Where writing fails

I wrote earlier about the problems of deciphering Akkadian, going from transliteration to normalization to translation. And you run into similar problems with Sumerian. Of course, if you want to capture the sound of Mandarin, you are left with pin yin, which fails to distinguish homophones that are clearly marked in the hanzi. Finally, there’s the perennial problem of bough, cough and enough. But even in a language with regular phonetic spelling like Spanish, problems arise. And with good reason. How we make language and how we interpret it differs.

In his Manual of Sumerian, Hayes talks about the difference between phonetic and morphological transcription. That is, when turning the Sumerian characters into a Latinized notation for the sake of organizing your thoughts on what represents what, is it better to capture the morphemes – the units of meaning – or the phonemes – the units of sound? Is a compromise possible? And if so, what?

To turn the question into English, let’s take a phrase:

I am going to go to the zoo tomorrow.

I’m gonna go to the zoo tomorrow.

Aym guhnuh gohtuhthuh zoo t’morrah.

The first of these is a morphological transcription: It captures the elements of meaning. The last is a phonetic transcription of what was said. The middle is a compromise: It clearly breaks out most of the morphemes and the one place where it runs things together is sort of an official misspelling. Which is best? Unless you like to read aloud, the first or second is far more convenient. It means that you can see what units are being put together and it assures that people with different accents will write the same thing. This makes writing a trusty way of communicating meaning, but not a trusty way of communicating speech.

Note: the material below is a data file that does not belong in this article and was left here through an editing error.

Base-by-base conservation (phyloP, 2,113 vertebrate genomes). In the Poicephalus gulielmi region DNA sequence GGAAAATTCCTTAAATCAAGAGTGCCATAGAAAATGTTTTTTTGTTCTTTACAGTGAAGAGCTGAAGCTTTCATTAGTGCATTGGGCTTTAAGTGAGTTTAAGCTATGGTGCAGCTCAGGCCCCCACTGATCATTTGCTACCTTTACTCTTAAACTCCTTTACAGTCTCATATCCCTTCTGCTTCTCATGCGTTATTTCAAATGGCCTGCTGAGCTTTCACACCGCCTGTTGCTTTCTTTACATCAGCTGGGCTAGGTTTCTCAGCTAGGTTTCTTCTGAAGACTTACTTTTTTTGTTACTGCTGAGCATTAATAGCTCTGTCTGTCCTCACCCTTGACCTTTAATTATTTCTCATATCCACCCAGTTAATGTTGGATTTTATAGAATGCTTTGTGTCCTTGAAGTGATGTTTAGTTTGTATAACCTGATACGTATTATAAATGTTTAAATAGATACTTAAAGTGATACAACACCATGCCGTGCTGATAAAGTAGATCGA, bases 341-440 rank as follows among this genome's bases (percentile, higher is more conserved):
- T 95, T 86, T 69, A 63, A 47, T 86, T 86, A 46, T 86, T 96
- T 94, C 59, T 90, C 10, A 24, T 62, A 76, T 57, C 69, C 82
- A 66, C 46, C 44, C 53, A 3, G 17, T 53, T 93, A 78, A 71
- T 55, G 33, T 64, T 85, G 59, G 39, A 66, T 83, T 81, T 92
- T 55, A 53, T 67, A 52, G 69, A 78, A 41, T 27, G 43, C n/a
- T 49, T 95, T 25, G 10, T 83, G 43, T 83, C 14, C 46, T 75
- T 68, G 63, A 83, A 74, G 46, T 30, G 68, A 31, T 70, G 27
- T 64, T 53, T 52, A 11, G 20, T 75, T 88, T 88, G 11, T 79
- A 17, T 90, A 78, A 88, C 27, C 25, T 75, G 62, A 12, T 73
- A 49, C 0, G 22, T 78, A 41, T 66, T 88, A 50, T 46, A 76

There is something useful to be gleaned here: What makes the Cuneiform languages so hard to decipher is that there’s not a good balance between their representation of morphemes and phonemes. But though they are an extreme, they point to a problem even with a language like Spanish: To truly understand the spoken tongue and produce it requires a sort of normalization where sounds run together in order to figure out where one word ends and the next begins and just what the endings and beginnings of those words are. Getting at home with your language, then, is going to require going beyond text and trying to get a sense of how your language sounds in your head and coming off your tongue if you truly want a feel for the language you’re learning.

About G Barto

Geoffrey Barto has been teaching language and culture for more than twenty years. His focus is helping people use language to achieve their goals, both for personal growth and in building their careers. The right words can make all the difference in the world!
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